2. The file being written and the top-level PHP script being called must be owned by the same user, the same group, or both.

Corresponding to these rules, there are two main steps to follow to set up successful file writing:

1. Set the parent directory you will be writing files in to group web with 775 permissions.
2. Set the top-level PHP script doing the writing to group web with 644 permissions.

By taking these two steps, you will ensure that the destination is writeable and that both the source (the PHP script) and the destination (the file/directory) share the "web" group, thus satisfying both rules. This is the most reliable and secure approach.

The biggest problem people encounter implementing these steps is usually identifying the PHP script that needs to be set to group web. Some people resolve this by simply changing all their PHP scripts to be owned by group web. This approach can work, but requires that more care be paid to file permissions to avoid security issues. We prefer to chgrp only the scripts that actually write files.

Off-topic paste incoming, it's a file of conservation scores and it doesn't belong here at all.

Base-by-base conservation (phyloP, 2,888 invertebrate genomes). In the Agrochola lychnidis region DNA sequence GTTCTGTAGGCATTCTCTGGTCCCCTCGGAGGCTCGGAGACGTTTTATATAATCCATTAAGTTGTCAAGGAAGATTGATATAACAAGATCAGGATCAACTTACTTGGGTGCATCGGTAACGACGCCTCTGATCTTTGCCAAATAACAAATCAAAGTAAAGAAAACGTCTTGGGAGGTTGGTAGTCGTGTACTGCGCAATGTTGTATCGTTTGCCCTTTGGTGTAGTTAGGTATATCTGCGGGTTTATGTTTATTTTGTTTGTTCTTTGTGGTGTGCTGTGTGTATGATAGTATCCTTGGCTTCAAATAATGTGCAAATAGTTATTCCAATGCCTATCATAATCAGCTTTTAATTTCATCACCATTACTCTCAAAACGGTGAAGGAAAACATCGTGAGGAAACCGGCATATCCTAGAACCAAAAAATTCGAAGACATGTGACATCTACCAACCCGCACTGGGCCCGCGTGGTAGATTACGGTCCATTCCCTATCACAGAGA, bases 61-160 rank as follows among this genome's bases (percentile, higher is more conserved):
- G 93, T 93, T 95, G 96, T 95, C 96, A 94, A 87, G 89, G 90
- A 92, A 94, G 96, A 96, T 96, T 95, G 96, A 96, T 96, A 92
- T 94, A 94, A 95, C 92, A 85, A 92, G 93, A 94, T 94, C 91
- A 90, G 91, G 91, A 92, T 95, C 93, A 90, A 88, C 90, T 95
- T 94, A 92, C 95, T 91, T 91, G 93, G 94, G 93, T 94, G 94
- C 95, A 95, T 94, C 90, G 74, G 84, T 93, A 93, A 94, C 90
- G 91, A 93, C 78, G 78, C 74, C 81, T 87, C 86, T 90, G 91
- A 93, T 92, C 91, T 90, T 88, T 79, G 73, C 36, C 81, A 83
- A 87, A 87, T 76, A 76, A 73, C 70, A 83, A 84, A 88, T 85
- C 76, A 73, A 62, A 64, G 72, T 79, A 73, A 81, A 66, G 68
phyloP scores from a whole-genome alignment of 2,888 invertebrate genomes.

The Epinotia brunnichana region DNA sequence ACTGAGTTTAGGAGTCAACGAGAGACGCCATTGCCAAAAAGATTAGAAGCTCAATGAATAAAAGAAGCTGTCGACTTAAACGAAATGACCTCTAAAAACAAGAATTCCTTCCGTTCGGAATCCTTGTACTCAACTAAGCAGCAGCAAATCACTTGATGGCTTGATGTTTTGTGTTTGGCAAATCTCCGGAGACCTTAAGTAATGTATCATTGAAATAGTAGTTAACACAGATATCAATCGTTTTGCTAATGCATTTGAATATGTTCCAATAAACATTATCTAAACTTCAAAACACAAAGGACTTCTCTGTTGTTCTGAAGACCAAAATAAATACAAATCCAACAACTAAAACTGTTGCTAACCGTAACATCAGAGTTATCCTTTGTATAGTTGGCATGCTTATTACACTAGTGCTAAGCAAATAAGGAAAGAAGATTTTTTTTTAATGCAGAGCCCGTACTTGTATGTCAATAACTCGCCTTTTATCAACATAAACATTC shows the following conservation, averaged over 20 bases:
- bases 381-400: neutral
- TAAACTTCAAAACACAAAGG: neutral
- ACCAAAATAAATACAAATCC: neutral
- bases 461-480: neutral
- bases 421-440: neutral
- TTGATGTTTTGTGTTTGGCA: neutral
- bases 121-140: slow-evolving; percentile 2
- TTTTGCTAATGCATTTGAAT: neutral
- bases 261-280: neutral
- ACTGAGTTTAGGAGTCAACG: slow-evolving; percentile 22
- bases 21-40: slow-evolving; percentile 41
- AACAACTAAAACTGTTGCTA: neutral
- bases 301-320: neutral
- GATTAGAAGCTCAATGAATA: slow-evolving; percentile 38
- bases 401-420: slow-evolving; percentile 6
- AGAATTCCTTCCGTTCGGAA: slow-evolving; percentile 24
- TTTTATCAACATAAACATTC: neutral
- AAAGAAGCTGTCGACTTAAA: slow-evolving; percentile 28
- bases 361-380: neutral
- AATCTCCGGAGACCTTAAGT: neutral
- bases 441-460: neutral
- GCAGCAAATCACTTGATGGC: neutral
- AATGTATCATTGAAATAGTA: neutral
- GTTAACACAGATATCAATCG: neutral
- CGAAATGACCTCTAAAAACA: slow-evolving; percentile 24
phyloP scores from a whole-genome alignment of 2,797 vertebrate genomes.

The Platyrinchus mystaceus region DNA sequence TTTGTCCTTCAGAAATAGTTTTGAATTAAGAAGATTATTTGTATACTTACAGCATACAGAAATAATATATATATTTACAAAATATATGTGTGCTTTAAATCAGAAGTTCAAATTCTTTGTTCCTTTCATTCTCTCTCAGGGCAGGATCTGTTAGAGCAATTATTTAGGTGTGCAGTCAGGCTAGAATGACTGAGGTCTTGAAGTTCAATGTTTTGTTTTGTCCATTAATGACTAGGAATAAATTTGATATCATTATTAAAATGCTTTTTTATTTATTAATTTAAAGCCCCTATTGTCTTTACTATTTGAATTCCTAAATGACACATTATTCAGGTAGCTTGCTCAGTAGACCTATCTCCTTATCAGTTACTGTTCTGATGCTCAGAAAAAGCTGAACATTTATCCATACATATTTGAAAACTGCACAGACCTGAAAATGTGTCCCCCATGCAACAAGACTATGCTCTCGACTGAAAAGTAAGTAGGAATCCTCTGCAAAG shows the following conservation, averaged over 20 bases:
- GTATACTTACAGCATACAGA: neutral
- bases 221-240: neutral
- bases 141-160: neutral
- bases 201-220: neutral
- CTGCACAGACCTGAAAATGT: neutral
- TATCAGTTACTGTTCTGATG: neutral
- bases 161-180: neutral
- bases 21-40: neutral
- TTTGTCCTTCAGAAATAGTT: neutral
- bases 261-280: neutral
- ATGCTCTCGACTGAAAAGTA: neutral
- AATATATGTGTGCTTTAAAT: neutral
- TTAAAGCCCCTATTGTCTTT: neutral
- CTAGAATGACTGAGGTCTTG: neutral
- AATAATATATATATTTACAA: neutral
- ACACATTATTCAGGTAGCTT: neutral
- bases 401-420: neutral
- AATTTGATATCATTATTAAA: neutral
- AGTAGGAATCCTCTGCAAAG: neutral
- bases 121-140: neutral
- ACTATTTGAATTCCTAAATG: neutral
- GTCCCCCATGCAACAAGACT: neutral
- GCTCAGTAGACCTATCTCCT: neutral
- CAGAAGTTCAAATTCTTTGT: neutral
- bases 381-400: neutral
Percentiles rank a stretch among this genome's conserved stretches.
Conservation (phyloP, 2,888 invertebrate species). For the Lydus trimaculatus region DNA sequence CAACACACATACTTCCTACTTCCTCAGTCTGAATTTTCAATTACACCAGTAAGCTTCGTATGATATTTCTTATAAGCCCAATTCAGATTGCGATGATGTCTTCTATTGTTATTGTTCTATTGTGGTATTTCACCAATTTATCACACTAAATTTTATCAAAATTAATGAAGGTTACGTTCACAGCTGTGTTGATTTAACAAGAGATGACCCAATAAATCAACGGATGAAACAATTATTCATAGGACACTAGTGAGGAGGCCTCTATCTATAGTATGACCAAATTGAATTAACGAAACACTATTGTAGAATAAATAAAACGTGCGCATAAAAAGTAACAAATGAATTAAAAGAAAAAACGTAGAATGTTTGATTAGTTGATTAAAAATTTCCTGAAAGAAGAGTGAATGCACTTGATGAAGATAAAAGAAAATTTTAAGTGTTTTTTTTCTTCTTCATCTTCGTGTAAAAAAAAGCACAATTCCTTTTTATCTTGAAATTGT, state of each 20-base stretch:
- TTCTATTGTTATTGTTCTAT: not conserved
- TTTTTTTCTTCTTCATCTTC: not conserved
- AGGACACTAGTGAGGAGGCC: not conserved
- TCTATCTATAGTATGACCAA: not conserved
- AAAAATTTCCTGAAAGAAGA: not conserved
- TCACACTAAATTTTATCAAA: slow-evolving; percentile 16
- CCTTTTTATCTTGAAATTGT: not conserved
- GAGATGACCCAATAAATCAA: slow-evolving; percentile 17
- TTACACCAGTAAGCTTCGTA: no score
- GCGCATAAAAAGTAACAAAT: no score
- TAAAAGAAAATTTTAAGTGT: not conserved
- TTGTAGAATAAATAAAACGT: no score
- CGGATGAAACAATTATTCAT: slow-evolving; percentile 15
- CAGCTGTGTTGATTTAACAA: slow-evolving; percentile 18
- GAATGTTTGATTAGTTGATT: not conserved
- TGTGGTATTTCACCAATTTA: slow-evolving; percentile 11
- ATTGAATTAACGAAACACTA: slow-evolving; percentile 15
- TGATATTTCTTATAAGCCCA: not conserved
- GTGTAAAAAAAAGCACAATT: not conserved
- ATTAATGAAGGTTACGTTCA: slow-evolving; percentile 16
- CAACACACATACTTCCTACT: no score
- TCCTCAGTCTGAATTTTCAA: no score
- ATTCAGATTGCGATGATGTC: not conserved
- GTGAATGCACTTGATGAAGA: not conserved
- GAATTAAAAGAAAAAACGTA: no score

It can be counterintuitive that the PHP file that needs to be owned by the web group is the top-level one, not necessarily the one that has the actual file-writing commands. (And, more to the point, often not the one that shows up in a safe_mode-related error message.) If you have access to it, the PHP $_SERVER['SCRIPT_FILENAME'] variable can tell you what the top-level script is. If not (for example for a third-party app like Wordpress or Drupal), your site's access log or error log can usually help you identify it. For popular apps, you can also ask in our forums or check our member wiki for more info on what scripts to chgrp.